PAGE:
What did we talk about?I don't remember. We talked so hard and sat so still that I got cramps in my knee. We had too many cups of tea and then didn't want to leave the table to go to the bathroom because we didn't want to stop talking. You will think we talked of revolution but we didn't. Nor did we talk of our own souls. Nor of sewing. Nor of babies. Nor of departmental intrigue. It was political if by politics you mean the laboratory talk that characters in bad movies are perpetually trying to convey (unsuccessfully) when they Wrinkle Their Wee Brows and say (valiantly--dutifully--after all, they didn't write it) "But, Doctor, doesn't that violate Finagle's Constant?" I staggered to the bathroom, released floods of tea, and returned to the kitchen to talk. It was professional talk. It left my grey-faced and with such concentration that I began to develop a headache. We talked about Mary Ann Evans' loss of faith, about Emily Brontë's isolation, about Charlotte Brontë's blinding cloud, about the split in Virginia Woolf's head and the split in her economic condition. We talked about Lady Murasaki, who wrote in a form that no respectable man would touch, Hroswit, a little name whose plays "may perhaps amuse myself," Miss Austen, who had no more expression in society than a firescreen or a poker. They did not all write letters, write memoirs, or go on the stage. Sappho--only an ambiguous, somewhat disagreeable name. Corinna? The teacher of Pindar. Olive Schriener, growing up on the veldt, wrote on book, married happily, and ever wrote another. Kate Chopin wrote a scandalous book and never wrote another. (Jean has written nothing.). There was M-ry Sh-ll-y who wrote you know what and Ch-rl-tt- P-rk-ns G-lm-an, who wrote one superb horror study and lots of sludge (was it sludge?) and Ph-ll-s Wh--tl-y who was black and wrote eighteenth century odes (but it was the eighteenth century) and Mrs. -nn R-dcl-ff- S-thw-rth and Mrs. G--rg- Sh-ld-n and (Miss?) G--rg-tt- H-y-r and B-rb-r- C-rtl-nd and the legion of those, who writing, write not, like the dead Miss B--l-y of the poem who was seduced into bad practices (fudging her endings) and hanged herself in her garter. The sun was going down. I was blind and stiff. It's at this point that the computer (which has run amok and eaten Los Angeles) is defeated by some scientifically transcendent version of pulling the plug; the furniture stood around unknowing (though we had just pulled out the plug) and Lady, who got restless when people talked at suck length because she couldn't understand it, stuck her head out from under the couch, looking for things to herd. We had talked for six hours, from one in the afternoon until seven; I had at that moment an impression of our act of creation so strong, so sharp, so extraordinarily vivid, that I could not believe all our talking hadn't led to something more tangible--mightn't you expect at least a little blue pyramid sitting in the middle of the floor?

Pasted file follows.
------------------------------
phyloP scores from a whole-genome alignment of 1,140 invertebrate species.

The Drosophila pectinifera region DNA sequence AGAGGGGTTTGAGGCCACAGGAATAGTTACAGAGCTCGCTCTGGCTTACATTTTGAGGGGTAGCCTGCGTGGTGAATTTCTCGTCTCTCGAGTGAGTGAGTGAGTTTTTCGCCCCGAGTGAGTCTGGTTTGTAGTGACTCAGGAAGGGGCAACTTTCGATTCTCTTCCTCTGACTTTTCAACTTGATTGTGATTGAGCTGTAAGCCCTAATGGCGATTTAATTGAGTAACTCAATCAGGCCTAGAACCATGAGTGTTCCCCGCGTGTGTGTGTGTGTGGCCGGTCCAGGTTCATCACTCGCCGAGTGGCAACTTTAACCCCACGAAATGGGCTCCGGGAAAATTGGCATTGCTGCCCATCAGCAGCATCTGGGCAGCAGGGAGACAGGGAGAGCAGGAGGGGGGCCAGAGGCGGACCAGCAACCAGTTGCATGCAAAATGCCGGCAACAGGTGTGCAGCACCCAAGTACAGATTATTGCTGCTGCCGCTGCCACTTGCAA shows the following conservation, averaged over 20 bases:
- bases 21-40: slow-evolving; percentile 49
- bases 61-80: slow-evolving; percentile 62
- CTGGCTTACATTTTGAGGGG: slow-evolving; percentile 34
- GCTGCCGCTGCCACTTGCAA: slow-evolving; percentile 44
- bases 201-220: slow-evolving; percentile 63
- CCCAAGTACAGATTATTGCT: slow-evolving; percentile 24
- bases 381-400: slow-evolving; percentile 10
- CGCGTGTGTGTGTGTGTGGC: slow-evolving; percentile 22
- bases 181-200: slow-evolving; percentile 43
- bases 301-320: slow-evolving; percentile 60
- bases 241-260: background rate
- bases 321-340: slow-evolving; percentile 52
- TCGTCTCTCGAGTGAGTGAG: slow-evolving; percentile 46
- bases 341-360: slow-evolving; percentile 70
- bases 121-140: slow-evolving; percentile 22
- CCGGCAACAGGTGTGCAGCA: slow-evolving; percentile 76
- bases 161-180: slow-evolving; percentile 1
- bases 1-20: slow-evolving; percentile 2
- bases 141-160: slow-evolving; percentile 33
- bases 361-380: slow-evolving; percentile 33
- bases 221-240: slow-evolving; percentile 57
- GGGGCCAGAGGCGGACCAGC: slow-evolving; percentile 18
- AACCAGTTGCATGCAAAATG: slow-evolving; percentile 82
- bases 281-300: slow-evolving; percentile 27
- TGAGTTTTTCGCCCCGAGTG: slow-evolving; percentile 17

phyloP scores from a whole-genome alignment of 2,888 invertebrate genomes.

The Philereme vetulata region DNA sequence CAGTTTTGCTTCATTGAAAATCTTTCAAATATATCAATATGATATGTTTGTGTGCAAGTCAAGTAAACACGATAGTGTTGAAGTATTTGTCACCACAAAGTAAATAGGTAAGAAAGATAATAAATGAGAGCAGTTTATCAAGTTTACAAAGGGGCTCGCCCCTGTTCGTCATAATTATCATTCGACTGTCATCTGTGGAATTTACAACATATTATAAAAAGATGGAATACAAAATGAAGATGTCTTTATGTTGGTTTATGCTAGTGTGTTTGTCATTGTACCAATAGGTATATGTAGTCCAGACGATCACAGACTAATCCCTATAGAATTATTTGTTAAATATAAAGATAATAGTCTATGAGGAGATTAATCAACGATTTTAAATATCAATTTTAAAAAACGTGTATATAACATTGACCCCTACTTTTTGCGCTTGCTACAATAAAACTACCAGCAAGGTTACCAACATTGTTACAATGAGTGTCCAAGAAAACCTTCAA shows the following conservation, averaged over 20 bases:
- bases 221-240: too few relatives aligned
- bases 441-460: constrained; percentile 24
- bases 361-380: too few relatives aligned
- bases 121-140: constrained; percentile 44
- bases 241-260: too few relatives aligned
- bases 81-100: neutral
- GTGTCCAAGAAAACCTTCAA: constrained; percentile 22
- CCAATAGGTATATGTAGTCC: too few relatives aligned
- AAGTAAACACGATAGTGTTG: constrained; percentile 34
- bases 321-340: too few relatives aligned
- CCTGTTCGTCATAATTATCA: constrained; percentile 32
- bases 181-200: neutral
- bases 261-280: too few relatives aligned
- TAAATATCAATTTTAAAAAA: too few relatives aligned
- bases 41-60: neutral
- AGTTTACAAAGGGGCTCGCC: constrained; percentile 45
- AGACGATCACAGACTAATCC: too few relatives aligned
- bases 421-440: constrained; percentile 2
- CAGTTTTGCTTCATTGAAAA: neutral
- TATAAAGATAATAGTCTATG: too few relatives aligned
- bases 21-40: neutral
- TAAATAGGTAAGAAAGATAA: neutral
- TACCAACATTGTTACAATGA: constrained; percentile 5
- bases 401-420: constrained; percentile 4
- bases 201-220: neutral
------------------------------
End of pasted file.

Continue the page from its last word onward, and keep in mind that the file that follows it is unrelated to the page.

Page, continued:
I remember asking my friend. . .for tips and her best one was: When watching football with your man, just look up once in awhile and ask, Now who did he used to play for?' He'll talk for at least fifteen minutes, you'll seem like you care, and then you can go back to your In Style or whatever.
There were times when I was blown away by the virgin beauty of the land. Kind of like that guy who lost his shit on the internet at the full double rainbow across the sky. Remember that guy? He kept asking what it meant, and it is not so difficult a question to answer. It means that we are loved, like all living things that Gaia sustains. There is a poetry in the canapes of forests and in the gentle roll of hills. A song in the wind and a benediction in the kiss of the sun. There are stories in the chuckle of waters in creeks and epics told in the tides of oceans. There are trees, Granuaile, that seem sometimes like they have grown all their lives just to feel the touch of my hand upon their trunks. They are so welcoming to me. You will feel that welcome in your hands some day. You'll feel it in your toes as you walk upon the earth. I cannot wait to see that love bloom in your eyes....' Tears glistened at the edges of her eyes... She knew precisely what I meant. She understood. And she became almost unbearably beautiful to me in that moment.